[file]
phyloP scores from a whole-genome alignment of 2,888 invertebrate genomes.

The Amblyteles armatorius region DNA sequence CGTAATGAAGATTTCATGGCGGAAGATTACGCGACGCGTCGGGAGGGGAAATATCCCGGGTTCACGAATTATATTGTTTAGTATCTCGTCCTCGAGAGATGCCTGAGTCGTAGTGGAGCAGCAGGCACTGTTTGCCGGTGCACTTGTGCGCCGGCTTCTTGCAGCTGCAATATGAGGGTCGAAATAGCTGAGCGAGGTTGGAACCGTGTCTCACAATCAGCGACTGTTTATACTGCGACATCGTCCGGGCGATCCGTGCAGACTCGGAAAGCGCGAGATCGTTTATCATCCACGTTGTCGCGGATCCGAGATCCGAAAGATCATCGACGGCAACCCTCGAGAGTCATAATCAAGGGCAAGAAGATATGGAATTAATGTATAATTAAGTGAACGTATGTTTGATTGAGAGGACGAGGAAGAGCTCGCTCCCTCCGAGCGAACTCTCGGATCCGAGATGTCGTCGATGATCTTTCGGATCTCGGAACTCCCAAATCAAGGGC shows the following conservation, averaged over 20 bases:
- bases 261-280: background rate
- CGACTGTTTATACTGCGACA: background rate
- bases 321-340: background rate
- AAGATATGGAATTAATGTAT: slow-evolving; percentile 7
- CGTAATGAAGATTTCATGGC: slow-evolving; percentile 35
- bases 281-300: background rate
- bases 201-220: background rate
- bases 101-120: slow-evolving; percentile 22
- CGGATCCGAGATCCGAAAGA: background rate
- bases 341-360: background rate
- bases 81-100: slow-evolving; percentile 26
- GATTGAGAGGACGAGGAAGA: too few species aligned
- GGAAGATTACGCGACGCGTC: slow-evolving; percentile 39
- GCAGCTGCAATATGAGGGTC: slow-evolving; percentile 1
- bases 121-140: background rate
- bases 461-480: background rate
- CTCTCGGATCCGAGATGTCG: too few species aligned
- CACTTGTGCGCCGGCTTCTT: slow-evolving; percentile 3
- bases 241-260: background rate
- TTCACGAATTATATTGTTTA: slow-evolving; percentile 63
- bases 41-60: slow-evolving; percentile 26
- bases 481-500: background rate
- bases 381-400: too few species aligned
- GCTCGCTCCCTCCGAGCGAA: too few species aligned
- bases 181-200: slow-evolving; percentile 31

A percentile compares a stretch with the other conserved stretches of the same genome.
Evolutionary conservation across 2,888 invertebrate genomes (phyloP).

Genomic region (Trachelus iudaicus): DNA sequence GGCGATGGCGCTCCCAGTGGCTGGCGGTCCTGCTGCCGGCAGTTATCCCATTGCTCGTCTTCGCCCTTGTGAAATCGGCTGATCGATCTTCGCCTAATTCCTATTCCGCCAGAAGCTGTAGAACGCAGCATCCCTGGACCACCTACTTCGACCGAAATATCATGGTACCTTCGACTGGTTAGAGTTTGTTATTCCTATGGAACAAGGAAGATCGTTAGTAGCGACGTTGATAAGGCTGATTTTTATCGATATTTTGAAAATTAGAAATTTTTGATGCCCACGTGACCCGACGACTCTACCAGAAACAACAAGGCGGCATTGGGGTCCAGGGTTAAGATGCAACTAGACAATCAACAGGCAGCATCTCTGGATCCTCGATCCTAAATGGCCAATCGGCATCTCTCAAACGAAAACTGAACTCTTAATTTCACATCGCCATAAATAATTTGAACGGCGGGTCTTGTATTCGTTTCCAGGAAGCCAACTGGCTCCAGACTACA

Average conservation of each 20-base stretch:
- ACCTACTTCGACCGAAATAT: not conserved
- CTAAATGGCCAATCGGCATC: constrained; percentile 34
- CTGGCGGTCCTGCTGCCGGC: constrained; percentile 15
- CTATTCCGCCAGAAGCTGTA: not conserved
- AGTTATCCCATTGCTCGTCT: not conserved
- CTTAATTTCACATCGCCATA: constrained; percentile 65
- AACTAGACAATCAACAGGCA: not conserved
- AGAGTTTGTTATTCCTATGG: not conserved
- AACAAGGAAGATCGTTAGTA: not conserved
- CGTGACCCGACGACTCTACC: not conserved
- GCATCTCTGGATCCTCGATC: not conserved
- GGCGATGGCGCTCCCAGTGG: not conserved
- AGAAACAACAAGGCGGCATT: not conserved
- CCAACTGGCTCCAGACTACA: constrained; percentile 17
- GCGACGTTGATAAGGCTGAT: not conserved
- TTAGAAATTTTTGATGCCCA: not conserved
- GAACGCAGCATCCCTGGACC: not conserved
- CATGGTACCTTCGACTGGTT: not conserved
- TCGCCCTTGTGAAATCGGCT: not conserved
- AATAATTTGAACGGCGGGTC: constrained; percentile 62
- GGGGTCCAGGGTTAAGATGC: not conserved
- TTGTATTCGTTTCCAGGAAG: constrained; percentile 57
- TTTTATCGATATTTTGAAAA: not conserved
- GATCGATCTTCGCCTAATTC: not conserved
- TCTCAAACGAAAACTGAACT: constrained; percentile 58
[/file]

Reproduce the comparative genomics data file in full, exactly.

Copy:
phyloP scores from a whole-genome alignment of 2,888 invertebrate genomes.

The Amblyteles armatorius region DNA sequence CGTAATGAAGATTTCATGGCGGAAGATTACGCGACGCGTCGGGAGGGGAAATATCCCGGGTTCACGAATTATATTGTTTAGTATCTCGTCCTCGAGAGATGCCTGAGTCGTAGTGGAGCAGCAGGCACTGTTTGCCGGTGCACTTGTGCGCCGGCTTCTTGCAGCTGCAATATGAGGGTCGAAATAGCTGAGCGAGGTTGGAACCGTGTCTCACAATCAGCGACTGTTTATACTGCGACATCGTCCGGGCGATCCGTGCAGACTCGGAAAGCGCGAGATCGTTTATCATCCACGTTGTCGCGGATCCGAGATCCGAAAGATCATCGACGGCAACCCTCGAGAGTCATAATCAAGGGCAAGAAGATATGGAATTAATGTATAATTAAGTGAACGTATGTTTGATTGAGAGGACGAGGAAGAGCTCGCTCCCTCCGAGCGAACTCTCGGATCCGAGATGTCGTCGATGATCTTTCGGATCTCGGAACTCCCAAATCAAGGGC shows the following conservation, averaged over 20 bases:
- bases 261-280: background rate
- CGACTGTTTATACTGCGACA: background rate
- bases 321-340: background rate
- AAGATATGGAATTAATGTAT: slow-evolving; percentile 7
- CGTAATGAAGATTTCATGGC: slow-evolving; percentile 35
- bases 281-300: background rate
- bases 201-220: background rate
- bases 101-120: slow-evolving; percentile 22
- CGGATCCGAGATCCGAAAGA: background rate
- bases 341-360: background rate
- bases 81-100: slow-evolving; percentile 26
- GATTGAGAGGACGAGGAAGA: too few species aligned
- GGAAGATTACGCGACGCGTC: slow-evolving; percentile 39
- GCAGCTGCAATATGAGGGTC: slow-evolving; percentile 1
- bases 121-140: background rate
- bases 461-480: background rate
- CTCTCGGATCCGAGATGTCG: too few species aligned
- CACTTGTGCGCCGGCTTCTT: slow-evolving; percentile 3
- bases 241-260: background rate
- TTCACGAATTATATTGTTTA: slow-evolving; percentile 63
- bases 41-60: slow-evolving; percentile 26
- bases 481-500: background rate
- bases 381-400: too few species aligned
- GCTCGCTCCCTCCGAGCGAA: too few species aligned
- bases 181-200: slow-evolving; percentile 31

A percentile compares a stretch with the other conserved stretches of the same genome.
Evolutionary conservation across 2,888 invertebrate genomes (phyloP).

Genomic region (Trachelus iudaicus): DNA sequence GGCGATGGCGCTCCCAGTGGCTGGCGGTCCTGCTGCCGGCAGTTATCCCATTGCTCGTCTTCGCCCTTGTGAAATCGGCTGATCGATCTTCGCCTAATTCCTATTCCGCCAGAAGCTGTAGAACGCAGCATCCCTGGACCACCTACTTCGACCGAAATATCATGGTACCTTCGACTGGTTAGAGTTTGTTATTCCTATGGAACAAGGAAGATCGTTAGTAGCGACGTTGATAAGGCTGATTTTTATCGATATTTTGAAAATTAGAAATTTTTGATGCCCACGTGACCCGACGACTCTACCAGAAACAACAAGGCGGCATTGGGGTCCAGGGTTAAGATGCAACTAGACAATCAACAGGCAGCATCTCTGGATCCTCGATCCTAAATGGCCAATCGGCATCTCTCAAACGAAAACTGAACTCTTAATTTCACATCGCCATAAATAATTTGAACGGCGGGTCTTGTATTCGTTTCCAGGAAGCCAACTGGCTCCAGACTACA

Average conservation of each 20-base stretch:
- ACCTACTTCGACCGAAATAT: not conserved
- CTAAATGGCCAATCGGCATC: constrained; percentile 34
- CTGGCGGTCCTGCTGCCGGC: constrained; percentile 15
- CTATTCCGCCAGAAGCTGTA: not conserved
- AGTTATCCCATTGCTCGTCT: not conserved
- CTTAATTTCACATCGCCATA: constrained; percentile 65
- AACTAGACAATCAACAGGCA: not conserved
- AGAGTTTGTTATTCCTATGG: not conserved
- AACAAGGAAGATCGTTAGTA: not conserved
- CGTGACCCGACGACTCTACC: not conserved
- GCATCTCTGGATCCTCGATC: not conserved
- GGCGATGGCGCTCCCAGTGG: not conserved
- AGAAACAACAAGGCGGCATT: not conserved
- CCAACTGGCTCCAGACTACA: constrained; percentile 17
- GCGACGTTGATAAGGCTGAT: not conserved
- TTAGAAATTTTTGATGCCCA: not conserved
- GAACGCAGCATCCCTGGACC: not conserved
- CATGGTACCTTCGACTGGTT: not conserved
- TCGCCCTTGTGAAATCGGCT: not conserved
- AATAATTTGAACGGCGGGTC: constrained; percentile 62
- GGGGTCCAGGGTTAAGATGC: not conserved
- TTGTATTCGTTTCCAGGAAG: constrained; percentile 57
- TTTTATCGATATTTTGAAAA: not conserved
- GATCGATCTTCGCCTAATTC: not conserved
- TCTCAAACGAAAACTGAACT: constrained; percentile 58